A young child sitting on the toilet learning to potty train, looking at a book


Toilet training triumphs and troubles

  • Potty training can happen between 18 months and four years old.
  • Each child is different, and progress will vary. There is no “right” timeline.
  • Remember, accidents are normal.

While toilet training is an exciting and important developmental stage, it often comes with unique challenges.

Most developing children toilet train between the ages of 18 months to 4 years, but every child is different. Parents may feel pressure to start the toilet training process from daycare or schools. However, it’s important to begin when your child shows signs they’re ready.

Signs your child is ready

  • Stays dry for longer periods. At least two hours during the day or dry following naps or overnights.
  • Shows discomfort when the diaper is dirty. May ask to have it changed.
  • Can communicate about going to the bathroom and is able to follow simple instructions.
  • Has well established gross motor skills such as sitting, standing and walking.
  • Shows interest in the toilet, wants to become more independent and enjoys copying parents or older children.
  • Hides to poop (showing they’re aware of the need to go).

If your child seems ready, there are ways to make the process easier and more appealing. Remember, accidents are normal, and adults should express patience and reassurance.

Setting up for success

  • Offer a child-friendly potty or a toilet seat adaptor and training pants.
  • Your child’s feet should touch the floor or a footstool.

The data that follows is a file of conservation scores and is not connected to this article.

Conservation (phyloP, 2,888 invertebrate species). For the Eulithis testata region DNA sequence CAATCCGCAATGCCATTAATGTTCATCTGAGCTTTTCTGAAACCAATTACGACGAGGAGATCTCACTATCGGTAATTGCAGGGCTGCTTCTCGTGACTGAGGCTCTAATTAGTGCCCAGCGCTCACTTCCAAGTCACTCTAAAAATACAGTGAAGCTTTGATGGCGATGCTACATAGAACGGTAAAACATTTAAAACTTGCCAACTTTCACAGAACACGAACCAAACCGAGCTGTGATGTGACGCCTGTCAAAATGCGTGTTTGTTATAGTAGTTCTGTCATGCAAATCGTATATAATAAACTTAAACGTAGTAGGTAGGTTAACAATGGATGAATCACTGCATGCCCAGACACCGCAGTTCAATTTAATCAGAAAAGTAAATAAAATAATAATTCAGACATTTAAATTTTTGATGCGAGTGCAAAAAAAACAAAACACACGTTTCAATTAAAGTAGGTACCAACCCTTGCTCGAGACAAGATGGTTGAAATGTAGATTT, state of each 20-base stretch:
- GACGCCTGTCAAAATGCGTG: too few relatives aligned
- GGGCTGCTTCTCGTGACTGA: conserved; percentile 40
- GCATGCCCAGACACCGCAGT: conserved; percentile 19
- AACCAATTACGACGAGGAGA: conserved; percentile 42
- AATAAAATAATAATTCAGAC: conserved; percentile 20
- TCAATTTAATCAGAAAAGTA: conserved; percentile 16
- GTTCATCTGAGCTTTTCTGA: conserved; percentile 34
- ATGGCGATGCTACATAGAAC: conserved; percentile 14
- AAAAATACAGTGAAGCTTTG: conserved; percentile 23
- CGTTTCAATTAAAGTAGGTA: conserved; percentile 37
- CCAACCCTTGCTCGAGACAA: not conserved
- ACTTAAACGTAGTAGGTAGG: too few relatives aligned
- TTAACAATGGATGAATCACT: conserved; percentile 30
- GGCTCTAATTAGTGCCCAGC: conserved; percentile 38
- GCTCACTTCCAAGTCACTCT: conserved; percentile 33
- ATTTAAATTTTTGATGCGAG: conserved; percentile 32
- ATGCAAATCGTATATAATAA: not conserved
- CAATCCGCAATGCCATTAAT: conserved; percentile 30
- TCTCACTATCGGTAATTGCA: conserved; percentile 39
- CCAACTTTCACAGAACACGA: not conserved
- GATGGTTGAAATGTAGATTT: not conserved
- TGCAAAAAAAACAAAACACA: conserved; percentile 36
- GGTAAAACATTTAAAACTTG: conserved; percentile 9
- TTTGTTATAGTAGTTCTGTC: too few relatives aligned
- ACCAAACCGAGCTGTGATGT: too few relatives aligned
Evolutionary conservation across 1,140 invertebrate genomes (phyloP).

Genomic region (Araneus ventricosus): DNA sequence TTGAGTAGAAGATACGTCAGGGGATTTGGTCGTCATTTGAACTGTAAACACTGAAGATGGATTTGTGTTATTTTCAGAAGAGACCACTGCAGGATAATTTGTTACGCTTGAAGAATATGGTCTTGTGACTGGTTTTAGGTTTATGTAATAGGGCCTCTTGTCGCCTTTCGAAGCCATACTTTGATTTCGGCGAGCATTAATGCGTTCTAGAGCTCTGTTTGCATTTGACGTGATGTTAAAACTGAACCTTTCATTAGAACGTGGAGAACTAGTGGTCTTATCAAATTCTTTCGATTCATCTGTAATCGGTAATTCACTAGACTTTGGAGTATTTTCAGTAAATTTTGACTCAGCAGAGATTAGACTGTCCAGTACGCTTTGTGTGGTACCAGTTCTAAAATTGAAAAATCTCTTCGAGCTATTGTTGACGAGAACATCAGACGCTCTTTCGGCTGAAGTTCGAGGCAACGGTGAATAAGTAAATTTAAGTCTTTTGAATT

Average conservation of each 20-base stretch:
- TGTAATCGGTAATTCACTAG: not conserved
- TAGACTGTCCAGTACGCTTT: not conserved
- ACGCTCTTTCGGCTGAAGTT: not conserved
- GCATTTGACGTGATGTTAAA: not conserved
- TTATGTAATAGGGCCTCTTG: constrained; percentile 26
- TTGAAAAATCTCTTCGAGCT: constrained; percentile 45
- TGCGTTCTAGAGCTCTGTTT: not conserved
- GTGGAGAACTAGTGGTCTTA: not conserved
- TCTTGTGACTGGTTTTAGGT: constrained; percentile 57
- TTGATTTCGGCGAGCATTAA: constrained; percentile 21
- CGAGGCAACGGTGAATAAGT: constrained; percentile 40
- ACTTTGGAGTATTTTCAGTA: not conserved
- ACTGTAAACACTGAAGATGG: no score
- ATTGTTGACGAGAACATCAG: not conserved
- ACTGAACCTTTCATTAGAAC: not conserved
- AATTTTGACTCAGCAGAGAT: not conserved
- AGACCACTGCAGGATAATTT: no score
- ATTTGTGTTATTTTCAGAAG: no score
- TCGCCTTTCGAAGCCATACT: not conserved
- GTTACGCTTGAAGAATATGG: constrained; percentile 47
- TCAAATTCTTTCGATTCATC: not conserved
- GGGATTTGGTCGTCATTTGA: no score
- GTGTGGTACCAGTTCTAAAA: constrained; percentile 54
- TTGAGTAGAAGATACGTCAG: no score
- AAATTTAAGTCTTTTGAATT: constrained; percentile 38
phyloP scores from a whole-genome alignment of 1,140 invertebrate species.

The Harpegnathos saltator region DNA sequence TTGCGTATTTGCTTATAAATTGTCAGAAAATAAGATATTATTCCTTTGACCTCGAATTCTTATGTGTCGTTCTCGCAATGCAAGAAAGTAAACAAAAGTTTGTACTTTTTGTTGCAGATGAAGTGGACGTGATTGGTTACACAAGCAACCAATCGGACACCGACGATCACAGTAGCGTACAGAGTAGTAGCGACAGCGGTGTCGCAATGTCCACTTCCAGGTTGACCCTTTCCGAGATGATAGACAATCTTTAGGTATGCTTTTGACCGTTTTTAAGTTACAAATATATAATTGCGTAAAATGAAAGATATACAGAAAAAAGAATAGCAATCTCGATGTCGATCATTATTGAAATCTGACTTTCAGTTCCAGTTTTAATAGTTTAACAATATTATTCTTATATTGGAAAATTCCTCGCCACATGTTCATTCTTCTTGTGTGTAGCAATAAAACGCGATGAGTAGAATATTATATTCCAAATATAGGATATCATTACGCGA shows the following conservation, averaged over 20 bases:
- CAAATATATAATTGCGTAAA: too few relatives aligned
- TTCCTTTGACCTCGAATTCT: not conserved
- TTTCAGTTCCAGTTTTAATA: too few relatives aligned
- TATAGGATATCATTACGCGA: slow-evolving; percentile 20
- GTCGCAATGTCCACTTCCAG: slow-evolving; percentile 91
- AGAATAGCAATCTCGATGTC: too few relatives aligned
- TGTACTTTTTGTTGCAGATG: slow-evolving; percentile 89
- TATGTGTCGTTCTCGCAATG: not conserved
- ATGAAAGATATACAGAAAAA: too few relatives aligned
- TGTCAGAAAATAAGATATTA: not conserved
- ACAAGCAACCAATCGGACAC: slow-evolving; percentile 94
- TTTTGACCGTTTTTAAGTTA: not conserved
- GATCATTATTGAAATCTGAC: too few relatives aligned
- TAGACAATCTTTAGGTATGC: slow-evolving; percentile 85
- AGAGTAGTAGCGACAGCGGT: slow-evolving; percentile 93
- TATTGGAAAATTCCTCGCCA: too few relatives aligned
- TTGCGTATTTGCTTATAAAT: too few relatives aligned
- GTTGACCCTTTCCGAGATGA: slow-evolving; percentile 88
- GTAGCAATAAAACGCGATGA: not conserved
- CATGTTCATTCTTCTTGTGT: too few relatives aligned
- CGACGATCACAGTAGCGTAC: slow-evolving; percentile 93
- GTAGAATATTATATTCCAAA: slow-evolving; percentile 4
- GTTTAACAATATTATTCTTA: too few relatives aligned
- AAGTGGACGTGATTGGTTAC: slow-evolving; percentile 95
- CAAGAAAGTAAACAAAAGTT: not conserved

• Schedule toilet time upon waking, 30 minutes after meals and before going to bed.
  • Don’t start the process during major changes, such as the birth of a sibling, a move or starting a new daycare.
  • Praise them or offer small rewards but don’t show too much excitement. Excessive celebrating can lead to stress and performance anxiety.

Just as there are signs that your child is ready, there are indicators that they aren’t quite ready to start toilet training.

Signs of potty training too early

Your child may have started potty training too early if he or she:

  • isn’t aware of their soiled diaper or does not keep their diaper dry for at least two hours
  • avoids peeing or pooping when not in diapers
  • is afraid or resistant to sit on the potty chair or toilet
  • has attempted training for five days without progress

When to see your pediatrician

Consider seeing a pediatrician if your child shows signs of discomfort, regression or reluctance, including:

  • lack of bowel movements for three days
  • pain or discomfort with bowel movements
  • urinating infrequently or too frequently with sudden urges
  • blood in urine or diaper
  • child has not been trained by age 4 or still wetting the bed at age five.

Some toilet training issues may be caused by underlying incontinence, constipation or other physical factors. Your pediatrician can refer you to a pediatric pelvic health specialist for testing and guidance.  


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